On March 7 at 6:30 p.m., members of the New Paltz community will gather in Lecture Center 100 to celebrate International Women’s Day, a worldwide event devoted to the defense of women’s rights and commemoration of achievements in the long-winded battle against sexism.
Each year on March 8, thousands of events are held across the globe to inspire women by raising awareness of discrimination. But these events also acknowledge successes in the fight. Originating in the early 1900s, International Women’s Day is honored as an official holiday in 27 countries, from Uganda to Russia to Afghanistan, according to the official website. Though it is not an official holiday in the U.S., the day aims to connect women all around the world, regardless of age, background or social standing. This year, New Paltz is ready for the celebration.
The March 7 public forum will feature expert speakers, entertainment, and an evening of awareness and inspiration, according to event coordinator Donna Goodman.
“We thought we won women’s rights in the 1970s,” Goodman, a lifelong feminist and activist, said, “but the truth is that now more than ever, we need to finish what we started and pick up where the ‘70s left off.”
The event, which hasn’t been held on the New Paltz campus since 1996, is endorsed by 49 organizations throughout the Hudson Valley and will address four areas of women’s rights, Goodman said.
The first section introduces the event, emphasizing building a social movement and re-energizing the fight for equality.
Reproductive rights activist Rickie Solinger will follow with a discussion on women’s reproduction, which, Goodman assured, will go far beyond heated debates on contraception and abortion.
“Solinger will also discuss the right to keep a child or give them up for adoption,” Goodman said. Other topics include “A right to prenatal care, lack of ‘family leave’ from your job, and a right to daycare.”
Following Solinger, executive director of the NYS Office for the Prevention of Domestic Violence, Gwen Wright, will speak on violence against women, citing statistics and legislation, and explaining how social movements and government can support each other to achieve mutual goals.
The final section will address the topic of women in the workplace and the gender inequality that accompanies it, featuring speaker Beth Soto, executive director of the Hudson Valley Area Labor Federation.
In addition to presenting compelling speakers, Goodman said she and fellow organizers are developing the cultural aspect of the event. They will feature slam poetry from local artist and poet Mira Bowin and a musical performance from members of the all-female a capella group The Sexy Pitches. Organizers plan to project historical video footage demonstrating the journey of women’s rights. The entertainment portions will be interspersed among the eight speakers, and the forum will conclude with an open discussion.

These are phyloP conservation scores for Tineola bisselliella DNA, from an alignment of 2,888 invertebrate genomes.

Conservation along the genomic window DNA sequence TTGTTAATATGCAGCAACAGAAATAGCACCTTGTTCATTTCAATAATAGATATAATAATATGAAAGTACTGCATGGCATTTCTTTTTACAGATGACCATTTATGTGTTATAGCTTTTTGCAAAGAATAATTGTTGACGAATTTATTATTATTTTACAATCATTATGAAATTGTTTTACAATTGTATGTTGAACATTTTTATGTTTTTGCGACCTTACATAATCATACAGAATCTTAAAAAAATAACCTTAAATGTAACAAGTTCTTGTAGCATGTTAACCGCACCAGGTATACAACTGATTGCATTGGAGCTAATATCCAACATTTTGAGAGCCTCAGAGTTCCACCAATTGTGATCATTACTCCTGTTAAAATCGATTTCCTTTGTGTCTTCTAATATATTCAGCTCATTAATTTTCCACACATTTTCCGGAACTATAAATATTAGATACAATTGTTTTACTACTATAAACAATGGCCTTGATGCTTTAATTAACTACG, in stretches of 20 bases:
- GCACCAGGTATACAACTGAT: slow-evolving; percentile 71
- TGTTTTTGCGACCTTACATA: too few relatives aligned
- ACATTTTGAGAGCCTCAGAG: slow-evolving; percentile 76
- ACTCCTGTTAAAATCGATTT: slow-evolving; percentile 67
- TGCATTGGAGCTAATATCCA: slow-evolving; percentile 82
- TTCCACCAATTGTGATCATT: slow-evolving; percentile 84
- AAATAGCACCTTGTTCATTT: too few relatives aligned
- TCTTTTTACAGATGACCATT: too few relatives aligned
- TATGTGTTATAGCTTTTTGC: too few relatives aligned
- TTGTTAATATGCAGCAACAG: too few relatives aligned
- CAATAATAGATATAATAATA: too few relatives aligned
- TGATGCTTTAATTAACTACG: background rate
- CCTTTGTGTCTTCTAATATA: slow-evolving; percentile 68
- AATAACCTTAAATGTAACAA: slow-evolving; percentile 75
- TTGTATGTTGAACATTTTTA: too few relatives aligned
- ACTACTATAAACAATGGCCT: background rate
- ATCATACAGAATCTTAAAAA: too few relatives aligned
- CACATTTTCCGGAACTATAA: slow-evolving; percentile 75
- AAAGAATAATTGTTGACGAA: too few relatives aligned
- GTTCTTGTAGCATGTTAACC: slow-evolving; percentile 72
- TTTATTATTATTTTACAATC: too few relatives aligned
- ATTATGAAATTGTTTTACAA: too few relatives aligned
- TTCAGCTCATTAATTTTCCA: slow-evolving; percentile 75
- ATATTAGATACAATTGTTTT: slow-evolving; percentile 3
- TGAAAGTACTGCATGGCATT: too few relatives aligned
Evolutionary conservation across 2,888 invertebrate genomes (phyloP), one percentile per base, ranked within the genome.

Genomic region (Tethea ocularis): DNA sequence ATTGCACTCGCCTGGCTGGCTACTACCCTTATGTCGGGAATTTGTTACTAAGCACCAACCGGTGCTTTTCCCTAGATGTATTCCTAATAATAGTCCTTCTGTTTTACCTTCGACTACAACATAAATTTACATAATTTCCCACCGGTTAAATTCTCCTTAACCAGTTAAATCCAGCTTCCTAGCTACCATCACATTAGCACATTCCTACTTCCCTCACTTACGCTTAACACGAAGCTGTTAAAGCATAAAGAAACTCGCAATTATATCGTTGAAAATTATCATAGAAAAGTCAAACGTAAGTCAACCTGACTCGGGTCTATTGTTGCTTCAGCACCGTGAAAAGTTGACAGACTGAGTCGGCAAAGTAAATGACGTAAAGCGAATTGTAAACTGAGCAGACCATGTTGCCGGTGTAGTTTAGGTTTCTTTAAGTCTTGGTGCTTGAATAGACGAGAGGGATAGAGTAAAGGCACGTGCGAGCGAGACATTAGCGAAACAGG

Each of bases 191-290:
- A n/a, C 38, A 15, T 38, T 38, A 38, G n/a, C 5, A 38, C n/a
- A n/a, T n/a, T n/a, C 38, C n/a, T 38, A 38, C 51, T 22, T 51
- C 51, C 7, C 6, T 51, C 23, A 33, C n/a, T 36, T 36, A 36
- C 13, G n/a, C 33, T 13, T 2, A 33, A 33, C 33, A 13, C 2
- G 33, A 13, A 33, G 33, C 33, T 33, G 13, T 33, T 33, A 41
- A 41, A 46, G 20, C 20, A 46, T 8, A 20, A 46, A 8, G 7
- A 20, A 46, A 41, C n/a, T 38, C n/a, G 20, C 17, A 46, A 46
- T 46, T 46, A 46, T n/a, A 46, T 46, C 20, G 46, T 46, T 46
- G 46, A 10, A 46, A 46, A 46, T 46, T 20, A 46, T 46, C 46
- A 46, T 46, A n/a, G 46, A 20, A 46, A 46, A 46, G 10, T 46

Goodman is spearheading the New Paltz International Women’s Day event, but the full organizing team consists of a dozen women from the surrounding community, including a woman from Woodstock, a faculty member from Marist, and fourth-year SUNY New Paltz student Barbara Cvenic.
Cvenic, one of two student organizers, said she served as a connection between campus and the larger community. Along with student Caitlin O’Donnel, Cvenic contacted campus organizations to endorse the event and brought a “younger voice” to the team’s weekly meetings, held at Cafeteria on Main St.
Cvenic, an interpersonal/intercultural communications major and international relations minor, said she was surprised at the origins of International Women’s Day, which was started by U.S. female garment workers.
“I assumed it began in Europe because I grew up celebrating it with my family every year, even after I moved to the U.S.,” said Cvenic, who lived in Bosnia until she was five. “I didn’t expect it to have started here in the U.S. It came out of a worker’s movement… I think we forget the contributions workers have made, and that we need to work at empowering workers and empowering women.”
The national call to organize an event for International Women’s Day came from Women Organized to Resist and Defend (WORD), an organization Goodman collaborated with to host a women’s rights rally in New Paltz on Aug. 26, 2012. The rally drew more than 300 people, making it one of the nation’s largest, and inspired Goodman to host an event in honor of International Women’s Day seven months later.
Though the International Women’s Day event was organized quickly- “In about six weeks!” Goodman said– organizers said they hope for a promising turnout and an even more promising impact on the local community.
“We’re hoping this event makes New Paltz a model for other communities,” Goodman said. “That they will see us do this, and then they’ll be inspired to take action and stand up for something.”
International Women’s Day will be held on March 7 at 6:30 p.m. in the Lecture Center Room 100.
For live coverage of the event, click here.
Learn about why Barbara Cvenic is drawn to activism here.
A Brief History of International Women’s Day and Women’s Rights: